"There is a lot of fatalism on this subject, the feeling that there will be untold death and destruction and there is nothing to be done," said Irwin Redlener, director of Columbia University's National Center for Disaster Preparedness. "But the thing that is frustrating for me is that, with some very simple public messaging, we could save hundreds of thousands of lives in a nuclear detonation."
Duck-and-cover drills a thing of the past
Brooke Buddemeier, a nationally-recognized expert on nuclear disaster preparedness from Lawrence Livermore National Laboratory, said that following the 9/11 attacks, Americans may have suffered a kind of "preparedness fatigue."
"There was so much information that came out altogether," Buddemeier said, "but then it's kind of hard to fit information about nuclear terrorism in with warnings about earthquakes and hurricanes and wildfires and all other emergencies that happen on a regular basis."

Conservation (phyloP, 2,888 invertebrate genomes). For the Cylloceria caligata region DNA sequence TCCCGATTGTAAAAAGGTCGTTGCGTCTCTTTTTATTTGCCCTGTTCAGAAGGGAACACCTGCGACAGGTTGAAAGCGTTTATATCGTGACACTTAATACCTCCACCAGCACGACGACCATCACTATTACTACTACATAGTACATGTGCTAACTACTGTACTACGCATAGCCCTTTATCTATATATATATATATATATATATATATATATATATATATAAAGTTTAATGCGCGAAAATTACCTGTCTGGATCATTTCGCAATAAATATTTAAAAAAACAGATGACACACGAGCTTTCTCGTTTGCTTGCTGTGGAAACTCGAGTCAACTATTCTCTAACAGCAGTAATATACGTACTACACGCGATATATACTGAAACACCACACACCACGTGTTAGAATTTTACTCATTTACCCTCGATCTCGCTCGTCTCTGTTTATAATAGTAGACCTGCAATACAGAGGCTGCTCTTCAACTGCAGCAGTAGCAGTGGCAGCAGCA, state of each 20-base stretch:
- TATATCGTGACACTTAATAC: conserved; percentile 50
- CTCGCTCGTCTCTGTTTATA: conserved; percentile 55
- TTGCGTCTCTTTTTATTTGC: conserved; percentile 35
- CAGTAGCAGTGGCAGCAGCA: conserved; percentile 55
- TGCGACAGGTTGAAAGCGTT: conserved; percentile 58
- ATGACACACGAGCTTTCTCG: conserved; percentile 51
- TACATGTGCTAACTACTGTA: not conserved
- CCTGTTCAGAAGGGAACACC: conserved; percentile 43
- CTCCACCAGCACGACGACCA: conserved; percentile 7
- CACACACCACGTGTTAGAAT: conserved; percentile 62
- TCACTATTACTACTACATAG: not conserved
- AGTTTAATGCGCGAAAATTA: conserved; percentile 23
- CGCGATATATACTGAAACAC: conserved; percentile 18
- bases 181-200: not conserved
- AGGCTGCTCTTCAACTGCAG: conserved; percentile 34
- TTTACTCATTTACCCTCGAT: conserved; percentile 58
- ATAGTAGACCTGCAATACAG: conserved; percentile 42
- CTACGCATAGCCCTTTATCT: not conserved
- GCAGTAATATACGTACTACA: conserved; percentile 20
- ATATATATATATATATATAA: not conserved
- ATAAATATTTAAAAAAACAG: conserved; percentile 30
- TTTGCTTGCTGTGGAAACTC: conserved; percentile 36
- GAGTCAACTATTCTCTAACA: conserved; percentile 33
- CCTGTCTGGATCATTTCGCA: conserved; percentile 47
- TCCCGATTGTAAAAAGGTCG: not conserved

The last time that the threat of imminent nuclear attack gripped the American conscious, John F. Kennedy was in the White House. But duck-and-cover drills soon became a thing of the past and at-home fallout shelters are a rarity.
Local governments abandoned the mass public shelters they built during the Cold War. Parking garages beneath the Los Angeles Civic Center and a subterranean vault beneath a Seattle freeway overpass are no longer designated as safe zones for a retreating public.
While North Korean provocations have received the most attention in recent weeks, government officials remain at least as concerned about the possibility of an attack by terrorists or other "non-state" actors. In these scenarios, a nuclear device might be secreted into a ship, or some other delivery device, and exploded at ground level.